Tuesday, December 23, 2008

Don’t bleed Christ out of Christmas

The Manila Times
Wednesday, December 24, 2008


Thank God that we in the Philippines have not yet been swept by the secularist deluge. In the United States and Europe, government buildings and common public spaces cannot be used to put up giant Christmas trees much less crèches and the Nativity scene. Here, government employees and their bosses can still put up Christmas trees decorated with angels and the star of Bethlehem. In December “Merry Christmas” signs and mobiles are still the first things you see when you enter some government buildings.

Some government-building lobbies have life-size manger scenes that would never be tolerated in Washington, D.C. or in the smallest town hall from Florida to the New York border with Canada.

There is such a drought of Christian images in public and government-owned space all over the world that only in churches do you now find the Holy Family, with Baby Jesus in the crib surrounded by his parents, the shepherds, the Magi and a couple of cows and sheep. Private homes and front lawns may still display Christian symbols—but even these have caused Christian homeowners to be haled to court, accused of causing discomfort to neighbors and passersby.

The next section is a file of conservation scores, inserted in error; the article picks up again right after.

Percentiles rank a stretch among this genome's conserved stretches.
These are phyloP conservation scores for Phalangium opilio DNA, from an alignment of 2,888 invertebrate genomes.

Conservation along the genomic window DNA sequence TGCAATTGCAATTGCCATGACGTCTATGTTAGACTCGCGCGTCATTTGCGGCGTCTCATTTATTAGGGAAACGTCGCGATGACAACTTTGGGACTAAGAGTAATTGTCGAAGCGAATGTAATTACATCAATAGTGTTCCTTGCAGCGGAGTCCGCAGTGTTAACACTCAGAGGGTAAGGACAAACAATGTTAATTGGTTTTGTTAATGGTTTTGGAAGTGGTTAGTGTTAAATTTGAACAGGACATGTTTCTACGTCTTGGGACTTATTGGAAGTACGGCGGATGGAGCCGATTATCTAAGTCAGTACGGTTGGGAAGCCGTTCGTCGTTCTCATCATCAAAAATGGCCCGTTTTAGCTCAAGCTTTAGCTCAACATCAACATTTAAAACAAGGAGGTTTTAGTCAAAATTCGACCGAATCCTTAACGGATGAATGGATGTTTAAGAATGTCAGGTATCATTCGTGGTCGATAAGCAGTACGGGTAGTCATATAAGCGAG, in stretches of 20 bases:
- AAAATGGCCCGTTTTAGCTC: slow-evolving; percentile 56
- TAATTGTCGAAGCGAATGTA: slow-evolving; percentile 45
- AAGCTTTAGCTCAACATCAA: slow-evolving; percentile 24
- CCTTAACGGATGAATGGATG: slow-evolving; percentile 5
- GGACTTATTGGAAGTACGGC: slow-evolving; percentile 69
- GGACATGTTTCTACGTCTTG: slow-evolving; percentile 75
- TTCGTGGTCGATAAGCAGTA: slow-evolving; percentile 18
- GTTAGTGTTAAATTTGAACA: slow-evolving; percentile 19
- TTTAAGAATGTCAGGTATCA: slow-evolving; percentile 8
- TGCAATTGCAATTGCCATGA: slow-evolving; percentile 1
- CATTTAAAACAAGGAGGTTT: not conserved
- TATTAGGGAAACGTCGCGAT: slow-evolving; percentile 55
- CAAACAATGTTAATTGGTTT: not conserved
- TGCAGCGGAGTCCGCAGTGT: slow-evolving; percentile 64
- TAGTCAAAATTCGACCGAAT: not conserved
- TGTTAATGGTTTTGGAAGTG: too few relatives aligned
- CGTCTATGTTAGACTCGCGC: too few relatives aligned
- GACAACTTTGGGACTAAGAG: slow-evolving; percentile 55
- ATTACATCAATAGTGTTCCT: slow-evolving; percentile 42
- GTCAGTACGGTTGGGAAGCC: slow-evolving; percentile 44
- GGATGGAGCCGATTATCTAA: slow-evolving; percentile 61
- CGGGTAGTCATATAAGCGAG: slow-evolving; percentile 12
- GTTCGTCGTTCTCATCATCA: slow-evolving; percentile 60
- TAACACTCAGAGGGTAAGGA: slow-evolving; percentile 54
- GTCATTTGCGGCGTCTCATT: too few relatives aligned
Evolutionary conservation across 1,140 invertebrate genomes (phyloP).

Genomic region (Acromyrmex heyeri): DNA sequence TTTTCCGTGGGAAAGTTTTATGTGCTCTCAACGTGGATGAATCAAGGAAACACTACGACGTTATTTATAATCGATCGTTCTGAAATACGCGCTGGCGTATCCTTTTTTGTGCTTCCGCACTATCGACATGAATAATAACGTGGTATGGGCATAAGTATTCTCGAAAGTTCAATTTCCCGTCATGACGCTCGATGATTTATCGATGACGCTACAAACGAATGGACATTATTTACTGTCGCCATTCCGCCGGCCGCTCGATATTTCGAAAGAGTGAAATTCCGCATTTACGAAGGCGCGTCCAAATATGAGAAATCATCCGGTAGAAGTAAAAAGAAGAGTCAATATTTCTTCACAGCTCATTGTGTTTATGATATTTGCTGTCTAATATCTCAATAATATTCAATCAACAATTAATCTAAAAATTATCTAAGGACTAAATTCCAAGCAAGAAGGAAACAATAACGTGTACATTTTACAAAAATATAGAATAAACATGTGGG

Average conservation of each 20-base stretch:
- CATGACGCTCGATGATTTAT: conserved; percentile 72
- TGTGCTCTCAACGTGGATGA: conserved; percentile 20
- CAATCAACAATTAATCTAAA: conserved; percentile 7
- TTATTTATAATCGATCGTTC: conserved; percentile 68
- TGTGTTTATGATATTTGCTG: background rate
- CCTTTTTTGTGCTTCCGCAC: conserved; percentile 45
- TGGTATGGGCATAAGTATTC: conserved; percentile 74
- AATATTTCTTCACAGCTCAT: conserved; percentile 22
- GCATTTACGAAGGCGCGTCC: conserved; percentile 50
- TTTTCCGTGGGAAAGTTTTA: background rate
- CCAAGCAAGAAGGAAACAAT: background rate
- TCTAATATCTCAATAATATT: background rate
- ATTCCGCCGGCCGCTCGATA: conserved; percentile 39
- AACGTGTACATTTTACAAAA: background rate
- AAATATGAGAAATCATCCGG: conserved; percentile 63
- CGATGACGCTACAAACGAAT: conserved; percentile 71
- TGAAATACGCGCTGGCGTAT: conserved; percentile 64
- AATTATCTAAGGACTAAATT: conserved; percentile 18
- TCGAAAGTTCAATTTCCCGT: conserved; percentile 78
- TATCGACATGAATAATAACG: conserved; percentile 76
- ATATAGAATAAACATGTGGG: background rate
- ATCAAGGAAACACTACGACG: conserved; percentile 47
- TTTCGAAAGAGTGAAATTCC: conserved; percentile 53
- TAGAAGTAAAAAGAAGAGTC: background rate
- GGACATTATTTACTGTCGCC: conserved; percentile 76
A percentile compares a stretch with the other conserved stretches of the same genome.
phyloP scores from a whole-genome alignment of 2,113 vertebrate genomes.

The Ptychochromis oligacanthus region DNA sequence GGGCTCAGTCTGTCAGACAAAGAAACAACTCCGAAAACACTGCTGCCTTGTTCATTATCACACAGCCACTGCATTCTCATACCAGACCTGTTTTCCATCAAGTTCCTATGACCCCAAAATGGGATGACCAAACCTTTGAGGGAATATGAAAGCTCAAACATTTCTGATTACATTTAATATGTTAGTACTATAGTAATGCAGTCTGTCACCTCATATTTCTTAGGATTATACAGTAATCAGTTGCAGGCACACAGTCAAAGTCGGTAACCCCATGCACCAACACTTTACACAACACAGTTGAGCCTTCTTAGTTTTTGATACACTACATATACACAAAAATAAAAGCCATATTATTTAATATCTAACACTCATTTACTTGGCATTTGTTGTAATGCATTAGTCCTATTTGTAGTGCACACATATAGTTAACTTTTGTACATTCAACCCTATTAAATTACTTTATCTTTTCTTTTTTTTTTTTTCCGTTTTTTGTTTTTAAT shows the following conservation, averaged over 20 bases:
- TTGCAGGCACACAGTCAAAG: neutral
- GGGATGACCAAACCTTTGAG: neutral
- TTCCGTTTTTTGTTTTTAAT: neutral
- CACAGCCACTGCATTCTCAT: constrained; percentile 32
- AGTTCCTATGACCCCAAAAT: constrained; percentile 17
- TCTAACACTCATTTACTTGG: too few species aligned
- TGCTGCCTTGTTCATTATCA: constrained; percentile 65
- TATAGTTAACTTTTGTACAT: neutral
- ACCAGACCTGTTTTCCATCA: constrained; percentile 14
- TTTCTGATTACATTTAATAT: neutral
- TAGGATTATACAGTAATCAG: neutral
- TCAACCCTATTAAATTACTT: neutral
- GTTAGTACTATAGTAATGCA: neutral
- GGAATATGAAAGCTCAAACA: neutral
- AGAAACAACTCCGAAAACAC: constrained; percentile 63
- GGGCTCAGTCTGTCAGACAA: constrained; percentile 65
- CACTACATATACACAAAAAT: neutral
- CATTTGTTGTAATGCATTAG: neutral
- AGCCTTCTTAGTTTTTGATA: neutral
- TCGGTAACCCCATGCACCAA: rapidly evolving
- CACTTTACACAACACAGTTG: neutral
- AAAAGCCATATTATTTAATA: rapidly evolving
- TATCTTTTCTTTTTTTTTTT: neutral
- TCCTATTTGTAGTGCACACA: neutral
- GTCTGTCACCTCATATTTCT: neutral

According to this mentality, Christians should be given no freedom to express their faith publicly even in a predominantly Christian neighborhood. The sensibilities of nonChristians who worship other gods or atheists who cannot abide the sights and sounds of Christian symbols and hymns must never be violated.

The campaign to bleed Christ out of Christmas appears to have won decisively in the public square of the Western countries.

Put up the Nativity scene

This moved Pope Benedict XVI to urge Christians, last December 14, to put up Nativity scenes in their homes. The Pope was in Saint Peter’s Square, blessing images of the Child Jesus—our beloved Santo Niño—brought to him in the piazza for the papal blessing. Those Baby Jesus figures and statue were later placed in home altars and manger scenes.

The Holy Father led the children in a prayer:

“We pray to you, that with your blessing these images of Jesus, who is about to come among us, be, in our houses, a sign of your presence and your love.

“Open our heart, so that we may know how to receive Jesus with joy, do always what he asks and see him in all those who need our love.”

He ended with prayer calling on the Blessed Virgin Mary’s intercession so that her son “Jesus, who in his birth brings God’s benediction to men, [will] be welcomed with love in all the homes of Rome and the world.”

Mindless imitation

Pope Benedict’s prayer and exhortation for everyone to mount a Belen in their homes is needful—even among us Filipinos. For there has been an increase in the number of companies—even those that have chapels in their buildings—that send gifts and cards with the unChristian message: “Happy holidays” or “Season’s greetings.”

Are they just mindlessly copying the latest fashion in America, London and the United Nations offices?


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